People are buzzing about the anticipated influx of billions of cicadas to the eastern United States. Some are eagerly awaiting their arrival, while others are sure to be spooked by the insects’ beady red eyes and orange wings.
The New York area is part of the Magicicada Brood II’s range and can expect to see the insects sometime in April or May. After spending 17 years underground, they will emerge when the ground, at 8 inches deep, reaches a steady temperature of 64 degrees Fahrenheit. To help residents predict the emergence of the bugs, NYSCI has teamed up with Radiolab and WNYC to offer workshops on how to build your own cicada detector. Participants will use the detectors to observe the ground temperature at their homes and record their findings on a special website. In the process, they’ll learn some DIY skills and citizen science, while helping the rest of us prepare for the cicadas’ appearance.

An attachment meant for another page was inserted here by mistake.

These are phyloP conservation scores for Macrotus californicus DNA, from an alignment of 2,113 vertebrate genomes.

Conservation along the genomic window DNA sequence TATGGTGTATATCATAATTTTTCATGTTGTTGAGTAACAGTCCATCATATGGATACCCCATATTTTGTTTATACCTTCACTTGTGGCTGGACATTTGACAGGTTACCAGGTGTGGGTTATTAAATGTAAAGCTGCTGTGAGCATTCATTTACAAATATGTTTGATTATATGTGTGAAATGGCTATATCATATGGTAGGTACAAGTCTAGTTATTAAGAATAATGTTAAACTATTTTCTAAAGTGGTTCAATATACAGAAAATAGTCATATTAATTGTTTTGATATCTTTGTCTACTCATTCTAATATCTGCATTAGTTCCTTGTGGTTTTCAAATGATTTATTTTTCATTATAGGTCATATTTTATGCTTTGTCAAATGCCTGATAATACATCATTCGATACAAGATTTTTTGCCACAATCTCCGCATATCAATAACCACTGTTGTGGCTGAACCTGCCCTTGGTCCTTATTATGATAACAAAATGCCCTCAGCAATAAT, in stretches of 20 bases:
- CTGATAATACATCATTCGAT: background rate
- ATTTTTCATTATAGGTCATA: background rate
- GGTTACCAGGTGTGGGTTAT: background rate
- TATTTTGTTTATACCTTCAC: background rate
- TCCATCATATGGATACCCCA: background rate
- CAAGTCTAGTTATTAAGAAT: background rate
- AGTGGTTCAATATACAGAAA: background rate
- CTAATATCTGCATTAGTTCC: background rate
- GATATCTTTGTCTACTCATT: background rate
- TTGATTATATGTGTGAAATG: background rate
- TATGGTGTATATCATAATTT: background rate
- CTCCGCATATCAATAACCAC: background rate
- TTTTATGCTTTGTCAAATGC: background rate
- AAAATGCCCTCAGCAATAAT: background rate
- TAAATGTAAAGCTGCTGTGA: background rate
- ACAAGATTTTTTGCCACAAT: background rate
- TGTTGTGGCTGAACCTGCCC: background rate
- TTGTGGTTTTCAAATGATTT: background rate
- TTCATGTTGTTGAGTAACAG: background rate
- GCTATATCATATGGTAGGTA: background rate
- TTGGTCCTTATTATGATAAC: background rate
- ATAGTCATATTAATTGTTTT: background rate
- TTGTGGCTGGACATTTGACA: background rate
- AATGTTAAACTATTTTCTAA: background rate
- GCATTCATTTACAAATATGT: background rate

Not many people can say they’ve hooked up with the four elements, but NYSCI Librarian Rebecca Reitz is working towards doing just that.
Wielding only a crochet hook, Rebecca will use yarn, beads, seashells and other decorative items to create her fiber art piece EARTH.AIR.FIRE.WATER. The first part of the project will focus on Earth and will be displayed at World Maker Faire, a two-day festival celebrating the do-it-yourself movement.
Rebecca’s EARTH project was inspired by a recent vacation in the Adirondacks. Using yarn with various hues of greens and browns, and lots of improvisation (inventing the patterns as she crochets), she has created afghan squares of various Earth-themed subjects, which will be exhibited at World Maker Faire.
“I like reinterpreting the world in crochet – a medium I love,” said Rebecca. “People find a form of expression that best suits their character, and I found crochet.”
Since she was a teenager, Rebecca has been crocheting a variety of items including hats, scarves, blankets and even some molecule-inspired jewelry. At last year’s Faire, she presented three-dimensional, crocheted mushrooms attached to real pieces of wood. And NYSCI’s Science Technology Library displays some of her yarn-bombing work year-round.
To learn more about her art, hook up with Rebecca at World Maker Faire, which will be held at NYSCI on September 17 and 18.